In a society that focuses so much on being thin, and produces extremely high obesity rates, it’s no surprise that the determining factors for a healthy life are often overlooked.

Many misinterpret weight as a primary indicator of health, when it is only one factor and, indeed, one that is often over-emphasized. A healthy weight actually exists in a wider range than what shows up on those old fashioned insurance charts used by your doctor – and certainly the newer BMI is similarly ridiculous with strong people who carry a lot of muscle falling into the “obese” category on them!


Heredity and excess dieting often hinder people from achieving those numbers on the charts but that doesn’t exclude a healthy life.

I’m not talking about throwing all caution to the wind and protecting an excessive overweight stage; I’m talking about finding the best health you can inside the body you have.

Here are eight indicators of health I use to help my clients determine an appropriate weight and get healthy.

Remember, only YOU can determine an appropriate weight for you.

1. Energy – this is the premier indicator of health. Do you have energy to complete all the tasks and endeavors you want to complete? Do you go to bed stress-free, tired but not groggy, and sleep easily? And do you wake up refreshed and eager to get out of bed and greet the day?

2. Blood Pressure – Blood pressure is considered normal if it below 140/90 in most countries. In the United States, many doctors suddenly switched to lower readings of 120/80 recently. Why? The answer may involve pressure from the pharmaceutical industry, who has many new blood pressure drugs available. It is important to measure your blood pressure often and calculate an average since the readings will fluctuate dramatically throughout the day and often rise after exercise, eating certain foods, or in the presence of medical staff (“white coat syndrome”).

3. Pulse – Resting pulse is considered healthy between 50 and 100 beats per minute. This is an important factor for the fitness of your heart. Well conditioned athletes will have a resting heart rate of 40-60 beats per minute.

4. Cholesterol – Cholesterol readings should be 60 and higher for HDL (good) cholesterol and less than 130 for LDL (bad) cholesterol with less than 100 being optimal. In addition, triglycerides are often measured with cholesterol and should be less than 150.

5. Weight – Your weight should be one that you are happy with, one that is easily maintained without strenuous dieting or deprivation and one that is consistent. Most people find it is the weight they were in high school/11th grade. Among the hundreds of clients I’ve worked with, many discover a 30 lb. weight range. They begin to feel uncomfortable in the upper 10 lbs of the range, and feel hungry or find it difficult to maintain the lower 10 lb range. Your perfect range may be very different than medical charts for weight, which were actually drawn up by the insurance companies so they could document reasons to charge more to insure “overweight” people.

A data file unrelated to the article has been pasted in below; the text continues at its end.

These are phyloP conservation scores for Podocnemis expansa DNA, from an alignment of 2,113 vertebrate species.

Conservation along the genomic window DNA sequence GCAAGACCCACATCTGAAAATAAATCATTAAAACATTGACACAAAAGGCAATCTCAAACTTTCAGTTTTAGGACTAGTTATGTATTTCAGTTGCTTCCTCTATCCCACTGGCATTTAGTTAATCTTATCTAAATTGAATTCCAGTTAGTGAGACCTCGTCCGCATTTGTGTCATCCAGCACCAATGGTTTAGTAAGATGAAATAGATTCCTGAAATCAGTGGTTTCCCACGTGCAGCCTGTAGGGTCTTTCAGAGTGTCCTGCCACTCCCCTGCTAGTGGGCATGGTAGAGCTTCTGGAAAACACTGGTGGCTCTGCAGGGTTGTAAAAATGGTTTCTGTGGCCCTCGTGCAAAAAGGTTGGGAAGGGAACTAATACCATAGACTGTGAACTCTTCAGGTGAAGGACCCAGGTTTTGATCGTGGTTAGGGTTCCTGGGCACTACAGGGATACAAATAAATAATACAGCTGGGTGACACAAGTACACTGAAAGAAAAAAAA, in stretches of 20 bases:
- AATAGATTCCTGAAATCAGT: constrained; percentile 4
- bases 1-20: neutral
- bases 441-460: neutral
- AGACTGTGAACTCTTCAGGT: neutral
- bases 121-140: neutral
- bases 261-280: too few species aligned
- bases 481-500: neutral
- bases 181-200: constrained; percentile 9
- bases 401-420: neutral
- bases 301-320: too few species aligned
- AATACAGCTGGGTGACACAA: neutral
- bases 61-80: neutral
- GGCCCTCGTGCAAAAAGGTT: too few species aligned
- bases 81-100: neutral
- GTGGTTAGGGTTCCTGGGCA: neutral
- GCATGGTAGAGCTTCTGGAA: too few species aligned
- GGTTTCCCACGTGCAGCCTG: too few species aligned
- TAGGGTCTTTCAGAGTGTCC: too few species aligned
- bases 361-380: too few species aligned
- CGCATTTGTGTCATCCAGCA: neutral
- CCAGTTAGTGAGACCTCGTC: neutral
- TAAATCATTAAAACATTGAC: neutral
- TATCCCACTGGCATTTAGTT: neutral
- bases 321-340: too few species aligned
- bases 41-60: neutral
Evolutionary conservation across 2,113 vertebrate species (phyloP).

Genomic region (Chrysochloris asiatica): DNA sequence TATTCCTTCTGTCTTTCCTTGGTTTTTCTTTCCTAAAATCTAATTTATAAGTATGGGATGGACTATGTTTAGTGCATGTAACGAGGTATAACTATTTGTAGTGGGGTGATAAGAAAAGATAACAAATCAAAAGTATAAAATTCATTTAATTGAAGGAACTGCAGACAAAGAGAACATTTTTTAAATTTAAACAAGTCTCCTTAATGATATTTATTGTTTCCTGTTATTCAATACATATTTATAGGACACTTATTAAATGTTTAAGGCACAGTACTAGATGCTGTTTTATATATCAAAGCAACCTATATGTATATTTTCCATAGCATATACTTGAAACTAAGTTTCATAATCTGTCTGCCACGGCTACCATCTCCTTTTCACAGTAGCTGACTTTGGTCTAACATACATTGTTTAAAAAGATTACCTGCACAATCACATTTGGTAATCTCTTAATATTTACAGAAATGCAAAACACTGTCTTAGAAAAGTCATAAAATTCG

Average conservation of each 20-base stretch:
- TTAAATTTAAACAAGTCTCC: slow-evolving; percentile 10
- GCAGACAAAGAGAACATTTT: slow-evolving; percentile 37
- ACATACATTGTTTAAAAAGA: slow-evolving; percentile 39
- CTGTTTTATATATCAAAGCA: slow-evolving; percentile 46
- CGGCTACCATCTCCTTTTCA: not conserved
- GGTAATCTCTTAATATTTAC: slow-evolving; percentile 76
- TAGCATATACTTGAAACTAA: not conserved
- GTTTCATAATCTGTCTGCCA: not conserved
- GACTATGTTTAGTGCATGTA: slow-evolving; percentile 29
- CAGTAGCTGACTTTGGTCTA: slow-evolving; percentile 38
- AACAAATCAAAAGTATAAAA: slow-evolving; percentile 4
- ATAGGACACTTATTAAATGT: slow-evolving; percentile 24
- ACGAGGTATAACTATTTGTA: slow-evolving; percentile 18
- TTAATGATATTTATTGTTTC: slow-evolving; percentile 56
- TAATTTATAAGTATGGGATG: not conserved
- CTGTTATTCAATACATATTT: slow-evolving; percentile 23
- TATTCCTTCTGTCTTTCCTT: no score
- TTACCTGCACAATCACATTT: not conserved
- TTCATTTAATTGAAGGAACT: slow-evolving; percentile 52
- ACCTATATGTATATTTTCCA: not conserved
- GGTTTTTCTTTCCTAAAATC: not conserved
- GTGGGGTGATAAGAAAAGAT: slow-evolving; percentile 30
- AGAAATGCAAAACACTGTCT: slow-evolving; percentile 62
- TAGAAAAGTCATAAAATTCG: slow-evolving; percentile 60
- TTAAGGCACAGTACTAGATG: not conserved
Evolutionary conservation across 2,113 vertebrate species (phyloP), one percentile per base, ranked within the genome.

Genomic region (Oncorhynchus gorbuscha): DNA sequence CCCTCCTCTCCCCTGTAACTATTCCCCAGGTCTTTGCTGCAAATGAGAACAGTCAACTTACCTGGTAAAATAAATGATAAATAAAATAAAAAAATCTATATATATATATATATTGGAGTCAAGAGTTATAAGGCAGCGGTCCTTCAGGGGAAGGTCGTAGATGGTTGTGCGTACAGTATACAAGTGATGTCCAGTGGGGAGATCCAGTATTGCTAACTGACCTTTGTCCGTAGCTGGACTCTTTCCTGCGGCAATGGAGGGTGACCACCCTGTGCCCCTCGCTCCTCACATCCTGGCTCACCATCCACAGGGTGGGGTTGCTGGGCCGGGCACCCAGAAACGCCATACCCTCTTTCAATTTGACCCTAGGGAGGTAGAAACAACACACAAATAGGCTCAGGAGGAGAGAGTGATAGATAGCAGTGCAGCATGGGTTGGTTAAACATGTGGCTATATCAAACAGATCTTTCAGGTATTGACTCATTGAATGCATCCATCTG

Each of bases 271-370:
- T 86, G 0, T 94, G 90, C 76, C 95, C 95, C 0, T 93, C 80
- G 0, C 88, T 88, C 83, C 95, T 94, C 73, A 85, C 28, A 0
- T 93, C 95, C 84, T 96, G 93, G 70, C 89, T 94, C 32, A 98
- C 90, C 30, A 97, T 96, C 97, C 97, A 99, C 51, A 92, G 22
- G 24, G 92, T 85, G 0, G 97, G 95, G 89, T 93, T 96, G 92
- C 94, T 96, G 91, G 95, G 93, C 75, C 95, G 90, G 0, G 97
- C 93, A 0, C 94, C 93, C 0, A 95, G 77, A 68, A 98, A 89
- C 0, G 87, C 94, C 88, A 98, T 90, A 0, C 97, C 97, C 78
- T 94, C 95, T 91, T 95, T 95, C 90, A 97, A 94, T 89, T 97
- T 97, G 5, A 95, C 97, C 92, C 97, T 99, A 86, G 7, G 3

6. Responsive Immune System – A healthy person is rarely ill and fights off colds or flu quickly with little interference from drugs. Also, a healthy person uses little or no regular drug therapy and resorts to pain relievers for headaches or bodyaches only rarely. A strong immune system is a sign of health.

7. Blood Sugar Levels – Eight-hour fasting blood sugar levels should be between 70-100. In addition, blood sugar levels (and energy levels) should remain fairly consistent throughout the day, regardless of eating cycles. Prediabetics will experience a “wider swing” of high and low blood sugar – high energy after eating followed by an “energy crash” 2-3 hours later, when they’ll experience hunger and need to eat again.

8. Fitness Level – Can you run, kick and punch? I often ask my seminar audiences if they are in danger, can they run several blocks for help? If threatened, are they comfortable fleeing or fighting? This is a basic need of every human, the ability to defend themselves. I learned from my experience as a police officer that many victims of crime and rape are overweight. They are “easy marks” to criminals who require power over someone in order to carry out a crime.

Health is more important than weight. Quite thin people may fit the advertising industry’s picture of health but they are often very unhealthy since they go to radical extremes to lower their weight, including disordered eating, highly-restrictive dieting, binging, fasting and bizarre fasts, purges and “cleanses.”

Often, someone who appears, again by advertising/media standards, to be overweight will actually be the picture of health – energetic, robust, having a positive attitude, and rarely sick.

Where would you rate yourself on these health factors?

What can you do to improve the levels of your health today?

What will you focus on this year in order to improve your health?

No matter our weight or size, we can all improve health with every choice. Good luck!